Abstract

Introduction:

Multiple myeloma, a malignant proliferation of differentiated plasma cells, is the second most commonly diagnosed hematologic malignancy, and the number of cases may grow by almost 60% between 2010 and 2030. Recent therapeutic advances, including the use of proteasome inhibitors (PIs), have contributed to a doubling of the median overall survival in myeloma patients. This has been paralleled by an increased understanding of the mutational spectrum in this disease, which was first noted almost three decades ago to harbor KRAS and NRAS mutations. KRAS, NRAS, and BRAF mutations which induce p44/42 Mitogen-activated protein kinase (MAPK) signaling are found in about half of myeloma patients, and seem to contribute to proteasome inhibitor (PI) resistance, but the underlying mechanisms still remains elusive.

Methods:

ANBL-6 and U266 human-derived myeloma cell lines have endogenous wild-type (WT) KRAS, NRAS, and BRAF, and were used in this study. All cell lines were validated through The MD Anderson Cancer Center Characterized Cell Line Core Facility. We established lines stably expressing WT, constitutively active (CA)(G12V/G13D/Q61H), or dominant negative (DN)(S17N) KRAS and NRAS mutants, or V600E or DN BRAF. Cell viability was evaluated using the WST-1 tetrazolium reagent, while the chymotrypsin-, trypsin- and caspase-like activities were determined using fluorogenic substrates.

Results:

CA KRAS, NRAS, and BRAF mutants reduced the sensitivity of ANBL-6 and U266 cells to bortezomib and carfilzomib, while their DN variants sensitized cells to both PIs. This was associated with an induction by these CA mutants of the proteasome chymotrypsin-, trypsin- and caspase-like activities, while the DN variants reduced proteasome activity. These activity changes occurred in parallel with increased expression at both the mRNA and protein levels of catalytically active Proteasome subunit beta (PSMB)-8, PSMB9, and PSMB10, and of the proteasome assembly chaperone Proteasome maturation protein (POMP). Mechanistic studies showed that MAPK induction by the CA mutants caused activation of the ETS transcription factor (ELK1), which was found to have consensus binding sites in the promoters of PSMB8, PSMB9, PSMB10, and POMP. Notably, ELK1 suppression reduced PSMB8, PSMB9, PSMB10, and POMP expression, directly linking RAS/RAF/MAPK signaling to proteasome biology, and this suppression enhanced PI sensitivity. Inhibition of MAPK signaling with either the MAPK kinase (MEK) inhibitor selumetinib or the pan-RAF inhibitor TAK-632 showed synergistic activity with either bortezomib or carfilzomib that was more consistent in cell lines harboring CA mutants as opposed to the DN or WT constructs. Combination regimens of selumetinib or TAK-632 with either bortezomib or carfilzomib induced greater inhibition of the proteasome chymotrypsin-, trypsin- and caspase-like activities than the PIs as single agents. Finally, CA KRAS, NRAS, and BRAF mutants reduced expression levels of genes and proteins involved in the unfolded protein response (UPR), including Activating transcription factor (ATF)-4, -5, and -6, as well as C/EBP homologous protein transcription factor (CHOP) and the spliced variant of X-box binding protein 1 (XBP1s). In contrast, their dominant negative counterparts enhanced expression of the UPR effectors, consistent with an increase in endoplasmic reticulum (ER) stress.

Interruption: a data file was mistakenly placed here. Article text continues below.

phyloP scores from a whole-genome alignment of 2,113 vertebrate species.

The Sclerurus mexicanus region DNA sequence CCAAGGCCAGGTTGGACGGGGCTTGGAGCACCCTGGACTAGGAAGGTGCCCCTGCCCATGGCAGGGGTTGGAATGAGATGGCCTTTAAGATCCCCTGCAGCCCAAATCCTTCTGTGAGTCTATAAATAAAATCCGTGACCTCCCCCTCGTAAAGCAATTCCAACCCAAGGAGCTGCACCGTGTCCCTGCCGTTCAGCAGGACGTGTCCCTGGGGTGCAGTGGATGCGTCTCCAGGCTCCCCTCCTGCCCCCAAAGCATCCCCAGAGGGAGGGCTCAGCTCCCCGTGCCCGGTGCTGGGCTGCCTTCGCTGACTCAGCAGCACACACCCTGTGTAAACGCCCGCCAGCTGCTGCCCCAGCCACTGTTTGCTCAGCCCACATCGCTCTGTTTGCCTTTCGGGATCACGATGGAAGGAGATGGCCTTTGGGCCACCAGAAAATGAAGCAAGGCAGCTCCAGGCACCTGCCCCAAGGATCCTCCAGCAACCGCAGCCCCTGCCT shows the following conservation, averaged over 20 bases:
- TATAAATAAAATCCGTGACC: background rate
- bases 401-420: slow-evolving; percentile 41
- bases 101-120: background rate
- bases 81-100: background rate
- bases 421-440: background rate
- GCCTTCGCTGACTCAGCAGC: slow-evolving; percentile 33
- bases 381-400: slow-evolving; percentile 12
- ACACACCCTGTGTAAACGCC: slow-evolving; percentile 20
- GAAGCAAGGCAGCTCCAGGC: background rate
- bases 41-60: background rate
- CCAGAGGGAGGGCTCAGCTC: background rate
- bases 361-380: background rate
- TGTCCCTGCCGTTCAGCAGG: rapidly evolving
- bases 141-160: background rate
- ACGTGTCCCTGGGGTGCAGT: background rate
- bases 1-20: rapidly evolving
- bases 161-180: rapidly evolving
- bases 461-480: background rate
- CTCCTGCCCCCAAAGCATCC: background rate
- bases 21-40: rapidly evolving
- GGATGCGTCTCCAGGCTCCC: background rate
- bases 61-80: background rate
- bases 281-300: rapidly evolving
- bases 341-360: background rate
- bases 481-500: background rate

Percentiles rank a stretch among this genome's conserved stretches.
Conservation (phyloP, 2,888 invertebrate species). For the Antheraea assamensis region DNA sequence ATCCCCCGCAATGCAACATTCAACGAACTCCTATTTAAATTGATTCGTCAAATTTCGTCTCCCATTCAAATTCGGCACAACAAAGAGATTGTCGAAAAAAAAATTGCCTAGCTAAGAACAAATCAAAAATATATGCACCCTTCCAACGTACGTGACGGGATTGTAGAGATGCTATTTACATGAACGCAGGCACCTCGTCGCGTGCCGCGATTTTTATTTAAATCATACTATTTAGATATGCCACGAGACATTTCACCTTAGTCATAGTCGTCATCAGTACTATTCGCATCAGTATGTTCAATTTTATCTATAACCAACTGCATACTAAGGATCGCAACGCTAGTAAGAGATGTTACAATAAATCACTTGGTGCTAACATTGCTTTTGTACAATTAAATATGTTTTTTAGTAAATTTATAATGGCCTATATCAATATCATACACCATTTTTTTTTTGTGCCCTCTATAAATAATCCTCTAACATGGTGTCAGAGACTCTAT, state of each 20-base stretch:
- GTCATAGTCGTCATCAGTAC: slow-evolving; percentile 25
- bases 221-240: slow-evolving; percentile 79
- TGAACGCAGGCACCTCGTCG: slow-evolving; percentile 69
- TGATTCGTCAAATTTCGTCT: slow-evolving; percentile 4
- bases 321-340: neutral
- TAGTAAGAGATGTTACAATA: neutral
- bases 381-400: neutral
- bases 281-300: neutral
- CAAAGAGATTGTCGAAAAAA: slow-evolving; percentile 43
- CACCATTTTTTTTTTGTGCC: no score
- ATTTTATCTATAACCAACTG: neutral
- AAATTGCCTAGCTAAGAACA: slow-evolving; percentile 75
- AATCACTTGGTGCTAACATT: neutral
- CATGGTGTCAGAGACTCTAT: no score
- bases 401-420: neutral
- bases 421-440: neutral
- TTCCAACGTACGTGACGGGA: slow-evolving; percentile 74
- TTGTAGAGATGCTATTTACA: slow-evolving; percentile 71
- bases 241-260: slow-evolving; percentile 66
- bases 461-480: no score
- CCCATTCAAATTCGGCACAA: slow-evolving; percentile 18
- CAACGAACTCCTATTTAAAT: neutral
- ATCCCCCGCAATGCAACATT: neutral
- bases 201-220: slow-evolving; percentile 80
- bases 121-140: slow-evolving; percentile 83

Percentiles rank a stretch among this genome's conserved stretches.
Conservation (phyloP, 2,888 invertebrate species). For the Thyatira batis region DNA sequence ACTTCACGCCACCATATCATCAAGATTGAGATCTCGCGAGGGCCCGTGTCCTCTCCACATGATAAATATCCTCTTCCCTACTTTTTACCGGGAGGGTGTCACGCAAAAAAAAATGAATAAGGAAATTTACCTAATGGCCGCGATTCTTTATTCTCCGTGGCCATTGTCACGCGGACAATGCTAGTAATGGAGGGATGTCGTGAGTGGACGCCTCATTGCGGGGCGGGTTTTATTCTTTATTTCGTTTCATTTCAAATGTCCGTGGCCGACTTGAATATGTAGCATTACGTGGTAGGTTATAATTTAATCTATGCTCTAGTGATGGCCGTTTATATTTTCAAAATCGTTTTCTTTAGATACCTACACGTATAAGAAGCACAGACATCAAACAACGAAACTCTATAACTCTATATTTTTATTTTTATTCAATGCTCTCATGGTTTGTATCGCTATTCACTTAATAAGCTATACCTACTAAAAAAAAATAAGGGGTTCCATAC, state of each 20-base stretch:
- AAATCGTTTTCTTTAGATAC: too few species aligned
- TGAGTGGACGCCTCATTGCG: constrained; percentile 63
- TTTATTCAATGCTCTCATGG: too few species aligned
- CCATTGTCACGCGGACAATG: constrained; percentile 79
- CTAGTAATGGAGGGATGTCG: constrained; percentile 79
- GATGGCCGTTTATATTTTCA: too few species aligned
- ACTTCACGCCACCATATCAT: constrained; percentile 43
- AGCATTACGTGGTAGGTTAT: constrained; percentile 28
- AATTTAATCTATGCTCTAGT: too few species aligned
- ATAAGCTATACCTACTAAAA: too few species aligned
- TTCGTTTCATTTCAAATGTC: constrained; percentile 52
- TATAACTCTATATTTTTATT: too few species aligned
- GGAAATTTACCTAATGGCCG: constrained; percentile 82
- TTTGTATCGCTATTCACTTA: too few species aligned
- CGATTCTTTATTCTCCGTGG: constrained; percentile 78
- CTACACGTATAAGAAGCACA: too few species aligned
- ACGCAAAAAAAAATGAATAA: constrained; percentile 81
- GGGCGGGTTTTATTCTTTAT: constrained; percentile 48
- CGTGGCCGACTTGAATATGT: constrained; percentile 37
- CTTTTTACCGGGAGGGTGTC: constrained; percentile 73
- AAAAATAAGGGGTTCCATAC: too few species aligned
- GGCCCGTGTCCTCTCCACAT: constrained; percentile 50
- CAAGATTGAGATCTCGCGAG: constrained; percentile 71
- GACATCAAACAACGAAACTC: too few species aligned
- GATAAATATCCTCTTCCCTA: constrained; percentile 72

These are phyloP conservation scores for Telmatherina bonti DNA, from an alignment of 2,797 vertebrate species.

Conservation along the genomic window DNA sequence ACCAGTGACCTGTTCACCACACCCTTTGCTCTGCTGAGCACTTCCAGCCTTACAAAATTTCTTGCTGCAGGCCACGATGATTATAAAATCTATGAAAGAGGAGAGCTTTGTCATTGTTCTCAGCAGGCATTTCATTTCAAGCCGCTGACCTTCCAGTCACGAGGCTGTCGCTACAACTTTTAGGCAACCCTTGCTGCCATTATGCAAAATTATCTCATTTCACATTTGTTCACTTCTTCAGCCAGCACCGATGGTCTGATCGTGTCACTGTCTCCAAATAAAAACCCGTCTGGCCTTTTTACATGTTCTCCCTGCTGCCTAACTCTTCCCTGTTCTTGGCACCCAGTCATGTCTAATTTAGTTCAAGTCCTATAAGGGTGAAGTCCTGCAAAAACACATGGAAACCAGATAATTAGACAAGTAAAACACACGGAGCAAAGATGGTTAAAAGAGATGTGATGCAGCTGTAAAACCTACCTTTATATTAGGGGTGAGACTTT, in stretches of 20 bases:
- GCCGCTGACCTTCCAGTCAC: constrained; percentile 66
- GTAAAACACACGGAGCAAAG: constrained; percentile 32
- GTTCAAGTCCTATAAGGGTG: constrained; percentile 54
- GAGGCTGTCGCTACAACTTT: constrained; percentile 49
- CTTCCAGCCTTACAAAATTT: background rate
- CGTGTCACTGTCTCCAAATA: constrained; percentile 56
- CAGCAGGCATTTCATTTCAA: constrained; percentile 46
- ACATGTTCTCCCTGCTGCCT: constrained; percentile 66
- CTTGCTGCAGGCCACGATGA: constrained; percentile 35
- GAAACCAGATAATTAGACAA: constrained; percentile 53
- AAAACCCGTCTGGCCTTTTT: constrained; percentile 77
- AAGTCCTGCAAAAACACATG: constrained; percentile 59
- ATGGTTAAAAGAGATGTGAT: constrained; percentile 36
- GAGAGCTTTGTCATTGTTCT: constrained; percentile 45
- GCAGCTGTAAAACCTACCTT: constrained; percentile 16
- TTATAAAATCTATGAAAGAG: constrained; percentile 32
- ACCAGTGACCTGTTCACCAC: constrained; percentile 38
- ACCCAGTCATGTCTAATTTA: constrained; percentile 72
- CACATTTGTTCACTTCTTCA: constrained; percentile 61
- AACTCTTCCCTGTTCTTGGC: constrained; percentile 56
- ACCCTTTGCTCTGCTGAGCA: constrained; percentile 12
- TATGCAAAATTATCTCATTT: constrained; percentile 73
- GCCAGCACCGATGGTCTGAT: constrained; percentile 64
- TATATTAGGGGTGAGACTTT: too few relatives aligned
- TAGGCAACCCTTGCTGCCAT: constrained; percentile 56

Conclusion:

Taken together, the data support the hypothesis that activating MAPK pathway mutations enhance PI resistance by increasing proteasome capacity, and provide a rationale for targeting such patients with PI/RAF or PI/MEK inhibitor combinations. Moreover, they argue that these mutations promote plasma cell survival by reducing cellular stress, thereby distancing myeloma cells from the apoptotic threshold, potentially explaining their high frequency in myeloma.

Disclosures

Lee:Celgene: Consultancy, Membership on an entity's Board of Directors or advisory committees; Adaptive Biotechnologies Corporation: Consultancy; Amgen: Consultancy, Membership on an entity's Board of Directors or advisory committees; Chugai Biopharmaceuticals: Consultancy; Takeda Oncology: Consultancy, Membership on an entity's Board of Directors or advisory committees; Kite Pharma: Consultancy, Membership on an entity's Board of Directors or advisory committees. Dick:Takeda Oncology: Employment, Equity Ownership. Chattopadhyay:Takeda Oncology: Employment. Orlowski:Janssen Pharmaceuticals: Consultancy, Membership on an entity's Board of Directors or advisory committees; Genentech: Consultancy; BioTheryX, Inc: Consultancy, Membership on an entity's Board of Directors or advisory committees; Millenium Pharmaceuticals: Consultancy, Research Funding; Bristol Myers Squibb: Consultancy; Celgene: Consultancy, Membership on an entity's Board of Directors or advisory committees; Poseida: Research Funding; Amgen: Consultancy, Membership on an entity's Board of Directors or advisory committees, Research Funding.

Author notes

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Asterisk with author names denotes non-ASH members.